When I was a first-grader, my teacher, Sister Eustelle, tried to give us a well-rounded education in reading, writing, arithmetic and religion. In each of these academic disciplines she helped us truly to come to know Jesus better. She wanted us to learn both the meaning of and the practice of the word “thank,” so that we would be able, above all, to thank God for his many blessings.
One of those blessings that Sister taught us to be grateful for is our country. She was just as eager to teach us the Pledge of Allegiance as she was to teach us the Hail Mary. She was just as adept at helping us learn to sing “My Country ‘Tis of Thee” as she was at teaching us the hymn “Jesus, My Lord, My God, My All.”
Things were so much simpler then. People treated faith in God with respect. People were proud to be citizens of our country. Things have certainly changed since then.
Faith, hope and love
Like many of you, I have been transfixed by news coverage of people stranded in the deluge after Hurricane Harvey. As overwhelming as I find the sight of babies atop refrigerators and elderly people in rockers with water up to their waists, I have been equally overwhelmed by the heroism of first responders, neighbors and total strangers who are risking their lives to save others.
One recent news photo showed a flooded Houston street, on which volunteers in more than a dozen tiny boats were pulling terrified people from flooding cars and rescuing them from rooftops. A brave police officer, Steve Perez, died in a flooded underpass as he tried to reach a command post so he could join the rescue mission. The U.S. Coast Guard, as always, carried out daring rescues, from both rooftops and ships damaged in the Gulf. Other branches of the military have used amphibious vehicles to reach survivors and deliver food and water to shelters.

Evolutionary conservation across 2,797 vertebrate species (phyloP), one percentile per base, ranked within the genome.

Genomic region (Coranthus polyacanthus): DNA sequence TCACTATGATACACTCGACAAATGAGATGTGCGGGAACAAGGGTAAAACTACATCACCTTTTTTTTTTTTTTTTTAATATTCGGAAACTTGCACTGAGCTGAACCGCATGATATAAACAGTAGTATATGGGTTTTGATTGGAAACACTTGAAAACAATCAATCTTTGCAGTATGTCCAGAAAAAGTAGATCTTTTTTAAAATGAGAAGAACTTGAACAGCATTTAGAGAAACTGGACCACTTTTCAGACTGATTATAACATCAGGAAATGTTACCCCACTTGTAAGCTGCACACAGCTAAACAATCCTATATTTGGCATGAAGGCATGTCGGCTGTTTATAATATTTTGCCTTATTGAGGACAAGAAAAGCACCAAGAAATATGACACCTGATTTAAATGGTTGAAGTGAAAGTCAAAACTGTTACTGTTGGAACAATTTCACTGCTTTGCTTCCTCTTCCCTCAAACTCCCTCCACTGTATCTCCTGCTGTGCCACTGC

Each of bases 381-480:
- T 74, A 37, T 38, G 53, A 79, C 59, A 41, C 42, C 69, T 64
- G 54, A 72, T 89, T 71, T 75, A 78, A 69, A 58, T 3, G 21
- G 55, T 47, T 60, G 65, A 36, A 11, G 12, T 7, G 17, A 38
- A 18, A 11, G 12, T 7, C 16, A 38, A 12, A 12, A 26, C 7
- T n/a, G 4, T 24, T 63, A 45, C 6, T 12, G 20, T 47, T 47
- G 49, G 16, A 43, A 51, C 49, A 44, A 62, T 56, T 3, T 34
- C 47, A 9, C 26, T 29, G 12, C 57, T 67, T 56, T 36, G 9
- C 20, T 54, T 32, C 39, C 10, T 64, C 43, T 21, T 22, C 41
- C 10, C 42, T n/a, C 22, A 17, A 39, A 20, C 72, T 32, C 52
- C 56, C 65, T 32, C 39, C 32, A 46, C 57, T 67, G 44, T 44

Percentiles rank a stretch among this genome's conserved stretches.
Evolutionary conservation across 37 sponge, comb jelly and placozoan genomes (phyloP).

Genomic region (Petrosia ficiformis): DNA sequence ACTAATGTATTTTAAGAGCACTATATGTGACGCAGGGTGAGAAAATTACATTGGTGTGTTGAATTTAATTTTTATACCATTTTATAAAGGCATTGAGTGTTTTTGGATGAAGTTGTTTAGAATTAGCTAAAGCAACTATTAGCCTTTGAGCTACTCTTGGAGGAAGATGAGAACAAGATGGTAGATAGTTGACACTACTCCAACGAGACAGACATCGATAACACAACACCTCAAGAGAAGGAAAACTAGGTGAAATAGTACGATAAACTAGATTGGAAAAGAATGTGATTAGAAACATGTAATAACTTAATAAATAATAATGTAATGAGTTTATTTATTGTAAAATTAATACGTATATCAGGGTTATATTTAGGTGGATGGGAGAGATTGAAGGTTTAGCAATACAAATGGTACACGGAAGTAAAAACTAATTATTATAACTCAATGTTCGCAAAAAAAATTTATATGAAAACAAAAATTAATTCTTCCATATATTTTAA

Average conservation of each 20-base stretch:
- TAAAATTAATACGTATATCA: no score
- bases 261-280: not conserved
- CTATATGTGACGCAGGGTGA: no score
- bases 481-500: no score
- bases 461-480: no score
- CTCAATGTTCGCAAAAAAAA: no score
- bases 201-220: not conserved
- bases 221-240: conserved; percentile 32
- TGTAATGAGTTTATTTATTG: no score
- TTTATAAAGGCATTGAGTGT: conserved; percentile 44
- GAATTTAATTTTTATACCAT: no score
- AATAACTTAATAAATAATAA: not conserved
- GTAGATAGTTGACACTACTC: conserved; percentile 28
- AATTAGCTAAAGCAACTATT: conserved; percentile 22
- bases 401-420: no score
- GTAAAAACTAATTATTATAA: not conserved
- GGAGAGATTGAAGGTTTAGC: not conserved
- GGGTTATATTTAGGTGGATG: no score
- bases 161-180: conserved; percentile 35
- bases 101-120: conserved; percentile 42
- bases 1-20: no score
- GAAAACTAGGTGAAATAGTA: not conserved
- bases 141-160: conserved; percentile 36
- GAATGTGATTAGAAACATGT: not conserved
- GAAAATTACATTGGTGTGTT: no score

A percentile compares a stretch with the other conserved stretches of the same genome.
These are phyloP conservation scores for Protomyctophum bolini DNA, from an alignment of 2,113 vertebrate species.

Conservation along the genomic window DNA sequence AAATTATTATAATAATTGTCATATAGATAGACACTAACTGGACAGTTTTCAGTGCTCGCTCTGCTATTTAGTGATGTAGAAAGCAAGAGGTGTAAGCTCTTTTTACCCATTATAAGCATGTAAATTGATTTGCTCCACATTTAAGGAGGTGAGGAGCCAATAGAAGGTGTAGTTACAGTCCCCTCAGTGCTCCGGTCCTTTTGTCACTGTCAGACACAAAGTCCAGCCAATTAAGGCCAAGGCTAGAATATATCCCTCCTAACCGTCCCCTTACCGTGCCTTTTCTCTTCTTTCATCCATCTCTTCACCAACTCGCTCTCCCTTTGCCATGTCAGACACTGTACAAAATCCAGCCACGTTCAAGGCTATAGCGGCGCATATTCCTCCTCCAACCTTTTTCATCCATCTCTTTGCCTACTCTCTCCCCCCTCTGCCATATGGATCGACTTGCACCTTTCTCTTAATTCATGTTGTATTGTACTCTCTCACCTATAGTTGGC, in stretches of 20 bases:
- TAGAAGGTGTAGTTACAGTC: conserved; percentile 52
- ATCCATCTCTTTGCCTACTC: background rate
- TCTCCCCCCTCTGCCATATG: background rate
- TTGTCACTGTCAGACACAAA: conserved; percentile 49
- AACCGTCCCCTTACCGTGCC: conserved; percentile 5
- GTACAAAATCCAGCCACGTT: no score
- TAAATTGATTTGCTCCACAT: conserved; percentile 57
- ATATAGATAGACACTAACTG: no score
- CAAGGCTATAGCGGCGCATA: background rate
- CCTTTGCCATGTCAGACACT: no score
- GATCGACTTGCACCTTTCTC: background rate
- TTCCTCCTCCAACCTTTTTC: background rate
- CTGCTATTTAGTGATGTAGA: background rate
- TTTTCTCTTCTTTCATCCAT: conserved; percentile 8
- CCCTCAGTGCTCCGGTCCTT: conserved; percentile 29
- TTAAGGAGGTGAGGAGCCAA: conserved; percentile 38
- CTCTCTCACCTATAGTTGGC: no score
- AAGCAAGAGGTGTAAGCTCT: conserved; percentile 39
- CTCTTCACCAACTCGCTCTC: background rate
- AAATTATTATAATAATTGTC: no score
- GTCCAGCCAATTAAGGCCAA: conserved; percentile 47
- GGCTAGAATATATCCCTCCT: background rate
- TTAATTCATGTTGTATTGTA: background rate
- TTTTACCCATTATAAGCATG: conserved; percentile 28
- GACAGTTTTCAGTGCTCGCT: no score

The story of Father David Bergeron also caught my eye. He is a Catholic priest who used his kayak to bring comfort and the sacraments to survivors. Recalling the 17th century missionaries to Canada and what is now the United States, he told a TV reporter, “This is how America was evangelized — by canoe.”
As I watched all of this unfold, I was deeply conscious that I was witnessing black people rescue white people and vice versa. Hispanic and Asian people also assisted and were assisted by those who looked and spoke differently from them. Surely Democrats were saving Republicans and Republicans saving Democrats, and it’s equally certain that none of them even asked.
In the floodwaters of Texas we have seen enormous loss, but we have also seen America as its best. In the midst of our divisions over race, politics and the meaning of heritage, we have seen people risk their lives for each other across all cultural barriers, and embrace when the rescue was accomplished. Deep in the heart of Texas, we have seen faith, hope and love at work.